Importing E-Bikes from China? Recognizing Production Risks and Improving Quality

By The Pro QC Quality Assurance Team

Let’s start with this: what is the e-bike industry? Also known as an electric bicycle, an e-bike is essentially a bicycle with a lithium battery-powered electric motor which can assist in easier, speedier movement. It looks and pedals like a regular bicycle but allows the rides to gather momentum with ease. It’s also worth noting that e-bikes can be powered by lead-acid, nickel-cadmium (NiCd), or nickel-metal hydride (NiMh) batteries as well. For this post, we will focus on lithium batteries as about 90% of electronic bikes are powered in this manner.

Technical Specification for Electric Bike

The industry is booming. The global e-bike market is projected to be worth $21.7 billion by 2027, according to a Report Linker analysis published in August 2020. In Europe alone, 17% of total bicycle sales in 2019 were e-bikes.

China is the biggest producer of electric bicycles, overtaking Japan, with one figure stating that over 10 million e-bikes were produced by China in the first 5 months of 2018 alone.

So, what do you need to know before you jump into e-bike production in China?

  1. Recognize Standard E-bike Production Risks

It is important to know that countries around the world have implemented different regulations for what makes an e-bicycle safe for import into their market. The major risks are related to regulatory and quality issues.

In terms are regulatory requirements, the most important things to ensure are that the product is tested for Phthalates (for CE requirements) and that the battery and e-bikes are marked for the correct destination market (for Europe this would again be per CE requirements). Full documentation must accompany the products for customs.

Quality issues to be aware of include, but are not limited to:

  • Supplier provision of batteries from the correct manufacturer
  • Poor battery performance (charge/discharge, capacity)
  • Poor insulation
  • E-bike performance not matching specifications
  • Bumps or ripples in the welding; porosity of the welding
  • Dents and scratches on the surface
  • Frames out of tolerance
  • Issues with paint/surface treatment peeling
  • Color not matching the Pantone color requested
  • Misaligned mudguard/wheels/frames; unstable e-bike due to poor assembly
  • Poor packaging can lead to damage during shipping

We have noted that harmful substances used in the paint, decals, and plastic rubber upholstery, are often reasons for the e-bikes to be detained at customs, especially when imported into Western European countries. This is due to the bikes not meeting regulations for harmful substances used in the raw materials for the components.Most risks can be prevented if caught during the assembly process, which is why in-process quality inspection is key.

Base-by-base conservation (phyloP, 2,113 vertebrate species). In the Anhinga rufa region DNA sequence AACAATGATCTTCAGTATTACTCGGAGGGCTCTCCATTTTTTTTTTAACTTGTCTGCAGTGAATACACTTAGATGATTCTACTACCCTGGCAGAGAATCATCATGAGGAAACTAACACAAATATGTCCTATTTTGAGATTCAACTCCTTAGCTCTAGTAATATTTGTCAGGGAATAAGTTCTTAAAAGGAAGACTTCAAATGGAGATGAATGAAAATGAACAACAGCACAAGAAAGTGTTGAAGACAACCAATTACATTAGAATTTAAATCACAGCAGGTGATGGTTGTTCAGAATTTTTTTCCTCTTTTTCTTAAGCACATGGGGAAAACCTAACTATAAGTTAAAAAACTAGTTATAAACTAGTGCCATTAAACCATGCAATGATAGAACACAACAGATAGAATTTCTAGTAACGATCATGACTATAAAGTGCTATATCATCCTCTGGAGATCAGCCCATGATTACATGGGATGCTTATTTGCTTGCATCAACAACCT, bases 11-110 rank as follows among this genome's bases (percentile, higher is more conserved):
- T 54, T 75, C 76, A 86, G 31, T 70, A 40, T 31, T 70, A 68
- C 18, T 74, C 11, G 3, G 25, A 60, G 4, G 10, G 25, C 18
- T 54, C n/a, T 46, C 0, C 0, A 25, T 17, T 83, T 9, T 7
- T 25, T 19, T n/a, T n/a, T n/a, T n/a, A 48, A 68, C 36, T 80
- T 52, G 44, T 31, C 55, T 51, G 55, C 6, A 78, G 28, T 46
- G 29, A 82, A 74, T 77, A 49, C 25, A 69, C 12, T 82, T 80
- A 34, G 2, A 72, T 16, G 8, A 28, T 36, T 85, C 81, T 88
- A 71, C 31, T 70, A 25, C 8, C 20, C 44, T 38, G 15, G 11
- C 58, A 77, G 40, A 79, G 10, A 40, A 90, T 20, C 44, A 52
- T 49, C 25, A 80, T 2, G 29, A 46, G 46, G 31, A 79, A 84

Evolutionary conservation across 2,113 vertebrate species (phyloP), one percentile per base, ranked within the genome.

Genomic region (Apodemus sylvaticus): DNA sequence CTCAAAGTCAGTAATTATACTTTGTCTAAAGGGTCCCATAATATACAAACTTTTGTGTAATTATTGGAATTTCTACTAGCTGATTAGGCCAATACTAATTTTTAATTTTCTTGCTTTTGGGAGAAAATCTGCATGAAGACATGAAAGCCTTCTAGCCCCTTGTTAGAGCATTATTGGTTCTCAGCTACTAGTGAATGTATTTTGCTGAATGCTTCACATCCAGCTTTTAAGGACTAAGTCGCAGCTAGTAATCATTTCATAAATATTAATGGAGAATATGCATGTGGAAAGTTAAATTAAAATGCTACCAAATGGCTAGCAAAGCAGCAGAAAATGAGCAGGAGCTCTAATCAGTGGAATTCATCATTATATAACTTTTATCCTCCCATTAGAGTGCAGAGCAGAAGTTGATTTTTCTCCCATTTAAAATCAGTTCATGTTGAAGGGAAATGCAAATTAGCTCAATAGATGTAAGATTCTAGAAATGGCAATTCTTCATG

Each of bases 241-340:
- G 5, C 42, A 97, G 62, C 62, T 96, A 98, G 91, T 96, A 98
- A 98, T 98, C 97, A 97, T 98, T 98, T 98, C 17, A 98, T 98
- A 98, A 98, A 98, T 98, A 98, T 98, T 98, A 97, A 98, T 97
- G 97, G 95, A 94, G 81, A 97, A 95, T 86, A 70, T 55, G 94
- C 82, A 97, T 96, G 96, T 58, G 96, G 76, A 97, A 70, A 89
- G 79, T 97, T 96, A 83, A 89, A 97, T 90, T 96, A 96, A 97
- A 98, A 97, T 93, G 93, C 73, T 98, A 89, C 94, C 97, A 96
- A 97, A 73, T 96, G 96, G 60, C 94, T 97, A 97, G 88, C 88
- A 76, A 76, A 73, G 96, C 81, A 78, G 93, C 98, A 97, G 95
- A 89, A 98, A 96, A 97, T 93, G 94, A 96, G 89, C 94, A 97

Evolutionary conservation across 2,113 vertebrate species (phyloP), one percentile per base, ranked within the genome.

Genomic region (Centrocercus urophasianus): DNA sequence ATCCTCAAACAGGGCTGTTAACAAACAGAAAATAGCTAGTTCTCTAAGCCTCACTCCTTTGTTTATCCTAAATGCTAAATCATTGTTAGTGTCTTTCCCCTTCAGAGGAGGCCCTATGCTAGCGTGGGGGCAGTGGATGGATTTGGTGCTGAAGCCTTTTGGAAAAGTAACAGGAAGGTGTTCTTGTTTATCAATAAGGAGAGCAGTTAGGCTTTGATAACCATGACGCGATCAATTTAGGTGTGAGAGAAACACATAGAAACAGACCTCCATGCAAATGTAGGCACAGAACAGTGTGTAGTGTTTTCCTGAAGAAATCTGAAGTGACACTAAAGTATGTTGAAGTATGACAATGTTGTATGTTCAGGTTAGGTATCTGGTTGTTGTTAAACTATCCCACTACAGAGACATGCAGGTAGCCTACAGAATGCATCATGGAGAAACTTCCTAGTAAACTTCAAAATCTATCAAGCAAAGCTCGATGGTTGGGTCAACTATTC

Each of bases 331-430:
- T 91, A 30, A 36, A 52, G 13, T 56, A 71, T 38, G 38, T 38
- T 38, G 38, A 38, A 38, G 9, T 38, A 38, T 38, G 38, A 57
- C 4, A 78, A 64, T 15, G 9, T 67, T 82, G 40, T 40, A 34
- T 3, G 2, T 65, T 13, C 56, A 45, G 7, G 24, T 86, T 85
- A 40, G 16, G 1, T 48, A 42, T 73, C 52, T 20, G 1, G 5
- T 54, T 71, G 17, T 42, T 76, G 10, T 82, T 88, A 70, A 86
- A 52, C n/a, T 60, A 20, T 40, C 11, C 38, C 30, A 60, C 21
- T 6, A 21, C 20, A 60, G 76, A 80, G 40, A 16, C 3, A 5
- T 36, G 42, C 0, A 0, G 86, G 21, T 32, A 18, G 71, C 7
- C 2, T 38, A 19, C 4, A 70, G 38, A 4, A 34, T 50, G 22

1. Mitigate E-bike Production Risks

Finding good suppliers who are qualified in terms of basic quality infrastructure and have a quality management system in place is critical. Such suppliers will have a higher likelihood of delivering a quality e-bike that meets relevant regulations and safety requirements.

Ensuring that raw materials used in the supply chain conform to regulations is an important part of a quality supplier. This is why quality inspection and quality control of e-bike components is imperative throughout the manufacturing process.

One of Pro QC’s clients was having issues and asked us to verify samples through an independent at-random-selection process (to ensure the integrity of the testing results) from the factory during production. This enabled confirmation that the production process was clean enough to avoid any external contamination.

A solid tip is to find e-bike suppliers in China who have either worked with automotive components before or who are set up to follow the automotive manufacturing approach. These suppliers will understand and are more likely to comply with regulatory standards.

  1. Perform Industry Standard Quality Assurance

As mentioned earlier, regulatory standards cover a broad remit which differs from country to country. Before starting production, a good approach is to implement Advance Product Quality Planning (APQP) to ensure that each critical component related to safety is considered.

A trial and pilot-run are also a good way to stress test the stability of the production line. As part of its quality control services for e-bikes in China, Pro QC often goes into factories to conduct process capability analyses to determine if production processes are stable enough to provide long-term manufacturing quality.

Aside from the general quality control required, it is important to pay special attention to the lithium-ion batteries used in e-bikes. Shipping companies classify lithium batteries as dangerous items, so importers need to be aware of individual import regulations.

Any lithium-ion battery over 100WH is classified as ‘Class 9 – Miscellaneous Dangerous Goods’ under the Dangerous Good Regulations for Transport by Road (ADR) and by Air (IATA & IACO). Importers, therefore, need to ensure that all e-bikes and e-bike packaging are correctly marked for shipping and market presence and that all necessary bills for customs are attached. These include a Declaration of Conformity, Bill of Materials, List of Applicable Standards, e-bike manual, AC adapter datasheet, battery datasheet, a risk assessment, and lab test reports.

Markings differ for individual markets. For example, European import regulations require compliance with these marking rules:
a) The frame must be visibly and permanently marked with a serial number at a readily visible location
b) The frame must be visibly and durably marked, with the name of the manufacturer or the manufacturer’s representative and the number of European Standard, i.e. EN 14764
c) The vehicle must be durably marked with the following words: EPAC according to EN 15194

During any product inspection for electric bicycles, Pro QC usually verifies the end-to-end journey of the product: quality inspections and quality control for e-bike product quality and performance, as well as final product inspection and verification of documents and markings on the e-bike and packaging.